ScheisskopfFTW2319 karma2018-11-26 21:31:40 UTC
Zellweger Syndrome is a spectrum disorder. All cases prove fatal it just varies with how long it takes before you die. Some live days some live years. As very long chain fatty acids accumulate due to the condition the central nervous system is slowly destroyed.
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ScheisskopfFTW2033 karma2018-11-26 20:57:33 UTC
It's been incredibly difficult, at least it has for me. I'm sure Taylor will answer as well. Before Lily's diagnosis I couldn't even imagine going through something like that. Now that I've experienced it, I don't know what to think.
Watching your baby struggle destroys something in you. The seizures, screaming, and apneas are all torturous to witness. At the time it seems like an insurmountable rolling hill. Each iteration becomes even more steep than the previous, but you keep pushing not because you want to, but because you have no other option. You can't let your child die because of your inaction.
Sometimes I debated the validity of my efforts. We knew she was going to die from day two of birth. She was struggling and sometimes it showed. Every action you take as a parent in this situation brings guilt. There's no correct answer. It's a moral gray area and there's no way out.
Once Lily died things changed wildly. Suddenly there wasn't a constantly beeping alarm to tend to. There was no feeding and changing schedule. There was no medication to give. Only memories to clean up and box away. Items to be categorized; those that are thrown out and those that we keep. What do you keep? What's important? What will I miss? Is it weird that I have an attachment to this item but not that one? Should we bury or cremate? What do I say at the funeral? The funeral is over what do I do now? It's been four months already? The world moved on. The cards stopped coming. The meal train is over. We are still here and it feels the same as day one.
Instead of wallowing Taylor and I decided to try to help others. Our nurses helped us with random item recommendations that we bought. The least we can do is pay it forward to others. Hopefully our boxes help parents spend less time cleaning and organizing so they can spend more time creating memories with their kiddos. Memories are all we have left.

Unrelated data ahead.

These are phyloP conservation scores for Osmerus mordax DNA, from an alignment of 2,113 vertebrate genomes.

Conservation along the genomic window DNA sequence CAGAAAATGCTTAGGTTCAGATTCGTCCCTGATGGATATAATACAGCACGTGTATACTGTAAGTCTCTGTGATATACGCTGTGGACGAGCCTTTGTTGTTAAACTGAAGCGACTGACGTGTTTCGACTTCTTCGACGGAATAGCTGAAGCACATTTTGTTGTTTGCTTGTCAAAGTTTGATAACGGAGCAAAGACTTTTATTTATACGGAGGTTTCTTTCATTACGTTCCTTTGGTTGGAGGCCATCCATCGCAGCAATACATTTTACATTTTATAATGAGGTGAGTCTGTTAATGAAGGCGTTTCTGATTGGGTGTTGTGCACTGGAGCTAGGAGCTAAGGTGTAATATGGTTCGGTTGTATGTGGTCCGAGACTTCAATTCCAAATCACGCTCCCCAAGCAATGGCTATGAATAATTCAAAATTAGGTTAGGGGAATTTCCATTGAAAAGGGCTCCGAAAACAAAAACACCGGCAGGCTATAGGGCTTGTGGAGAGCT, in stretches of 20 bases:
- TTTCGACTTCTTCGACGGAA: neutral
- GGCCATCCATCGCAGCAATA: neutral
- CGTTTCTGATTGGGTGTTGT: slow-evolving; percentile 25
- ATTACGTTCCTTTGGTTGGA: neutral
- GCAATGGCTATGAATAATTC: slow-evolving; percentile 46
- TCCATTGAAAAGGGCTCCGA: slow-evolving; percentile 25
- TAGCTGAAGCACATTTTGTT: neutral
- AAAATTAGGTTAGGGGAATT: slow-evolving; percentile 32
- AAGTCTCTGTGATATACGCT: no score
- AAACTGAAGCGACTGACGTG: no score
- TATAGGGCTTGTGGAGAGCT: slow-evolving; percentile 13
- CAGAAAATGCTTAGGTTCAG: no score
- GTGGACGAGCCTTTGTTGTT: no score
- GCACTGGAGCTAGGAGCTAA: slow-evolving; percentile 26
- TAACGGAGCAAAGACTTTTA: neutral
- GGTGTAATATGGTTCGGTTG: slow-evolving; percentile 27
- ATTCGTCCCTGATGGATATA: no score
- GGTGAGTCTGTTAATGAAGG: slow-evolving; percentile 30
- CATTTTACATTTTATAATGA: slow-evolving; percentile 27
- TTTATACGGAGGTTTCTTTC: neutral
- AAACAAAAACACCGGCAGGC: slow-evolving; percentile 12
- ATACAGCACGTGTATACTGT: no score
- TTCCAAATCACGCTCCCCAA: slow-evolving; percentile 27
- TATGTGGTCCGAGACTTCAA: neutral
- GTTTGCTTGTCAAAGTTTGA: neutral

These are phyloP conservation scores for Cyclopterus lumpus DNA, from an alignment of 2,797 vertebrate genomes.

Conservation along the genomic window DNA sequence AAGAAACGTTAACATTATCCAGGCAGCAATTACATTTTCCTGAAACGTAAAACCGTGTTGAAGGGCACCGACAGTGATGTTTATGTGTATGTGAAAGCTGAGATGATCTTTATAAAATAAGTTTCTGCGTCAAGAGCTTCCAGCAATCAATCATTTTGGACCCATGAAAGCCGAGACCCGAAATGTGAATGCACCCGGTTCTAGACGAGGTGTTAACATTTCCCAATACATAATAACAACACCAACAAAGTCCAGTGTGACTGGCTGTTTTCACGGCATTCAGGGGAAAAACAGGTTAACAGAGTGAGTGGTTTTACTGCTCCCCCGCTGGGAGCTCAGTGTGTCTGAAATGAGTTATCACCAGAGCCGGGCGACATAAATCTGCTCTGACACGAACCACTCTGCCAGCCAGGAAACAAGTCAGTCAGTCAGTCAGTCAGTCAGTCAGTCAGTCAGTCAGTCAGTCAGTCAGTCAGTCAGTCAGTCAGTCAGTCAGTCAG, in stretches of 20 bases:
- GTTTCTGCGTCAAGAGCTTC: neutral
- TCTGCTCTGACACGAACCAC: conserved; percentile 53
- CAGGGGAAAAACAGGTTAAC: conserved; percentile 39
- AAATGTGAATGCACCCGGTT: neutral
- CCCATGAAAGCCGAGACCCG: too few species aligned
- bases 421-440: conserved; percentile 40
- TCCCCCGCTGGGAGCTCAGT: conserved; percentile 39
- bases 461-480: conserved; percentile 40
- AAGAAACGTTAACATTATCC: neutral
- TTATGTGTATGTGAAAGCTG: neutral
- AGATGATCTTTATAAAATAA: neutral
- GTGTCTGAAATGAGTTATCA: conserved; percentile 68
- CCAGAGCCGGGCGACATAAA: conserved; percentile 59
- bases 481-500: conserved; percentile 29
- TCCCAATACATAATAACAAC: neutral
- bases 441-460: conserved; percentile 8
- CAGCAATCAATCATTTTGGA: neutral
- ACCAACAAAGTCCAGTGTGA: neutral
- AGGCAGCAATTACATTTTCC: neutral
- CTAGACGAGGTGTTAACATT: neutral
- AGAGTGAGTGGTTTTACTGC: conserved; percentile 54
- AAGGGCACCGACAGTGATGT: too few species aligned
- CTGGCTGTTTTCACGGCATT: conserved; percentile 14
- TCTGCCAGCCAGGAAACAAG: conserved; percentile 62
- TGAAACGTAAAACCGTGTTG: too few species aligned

ScheisskopfFTW1492 karma2018-11-26 22:43:35 UTC
Great question. No one knows what to say and depending on my mood sometimes there's nothing right to say at all. Tay and I try not to take anything personally. Most folks mean well and that's all that matters.
There are some things that can cross the line. For instance, a certain side of our family continuously disregarded our requests. We needed to constantly remind them to speak softly around Lily, wash their hands, etc. Due to her condition all of these things could easily trigger a seizure or get her fatally sick. Our requests we're met with a judgemental adherence. That got to be a bit frustrating. Another mistake folks often make is throwing the "if there's anything you need" line. Don't ask "what can I do?" This forces me to give you a task to feel important. The helpful people found what needed to be done and did it.
The most hurtful comment was made by my mother. After several visits Taylor and I decided to minimize contact with my family due to their behavior. We couldn't risk getting Lily sick. After her death my mother called me and casually said, "I would've been closer to my granddaughter if you would've let me see her more". That one hurt quite a bit.
ScheisskopfFTW899 karma2018-11-27 00:31:53 UTC
That would be lovely. We are fairly new and haven't applied for any grants. We are definitely interested.
ScheisskopfFTW890 karma2018-11-26 23:08:54 UTC
Good question and thank you so much!
There are quite a few complications due to the Syndrome. Usually patients will have multiple broken bones and destroyed livers from the heavy use of antiseizure medications. They also suffer from enlarged or missing portions of brain matter. Often times the child will pass from suffocation. The central nervous system reaches a state in which it can no longer tell the lungs to breath. Oxygen saturation slowly lowers until they stop breathing.
On July 5th Lily had 40 seizures in an hour. The following week on July 19, 2018 she began to lose oxygen saturation. She went from 100% to 85% oxygen. This wasn't uncommon as Zellweger kids have apneas frequently. I went through all the procedures. I used a suction machine to clear her airway, spoke to her, held her, sternum rubbed her, and turn up her oxygen. 70%. Nothing seemed to be working. My wife and I continued trying to save her for about ten minutes until the suction machine started pulling blood from Lily's throat. 60%.
At that point I completely panicked. I've been in some pretty rough situations, but realizing she was dying was cataclysmic to my world. I ran into the spare bedroom and turned her oxygen on full blast. 50%. Nothing i could do would help. My hands shook violently and I begged her to stay. Lily stared at Taylor and looked absolutely terrified. 40%. It was time.
Taylor and I told Lily it was okay to let go and see Jesus. We turned on her favorite jazz playlist (what kind of kid likes jazz?) and held her. 30%. Her breathing became sporadic and short. Lily finally relaxed. She had heard our message and was finally giving in. Our dog Piper came and rested her head on me as I laid with Lily.
Slowly over the course of the next fifteen minutes or so my light went out.
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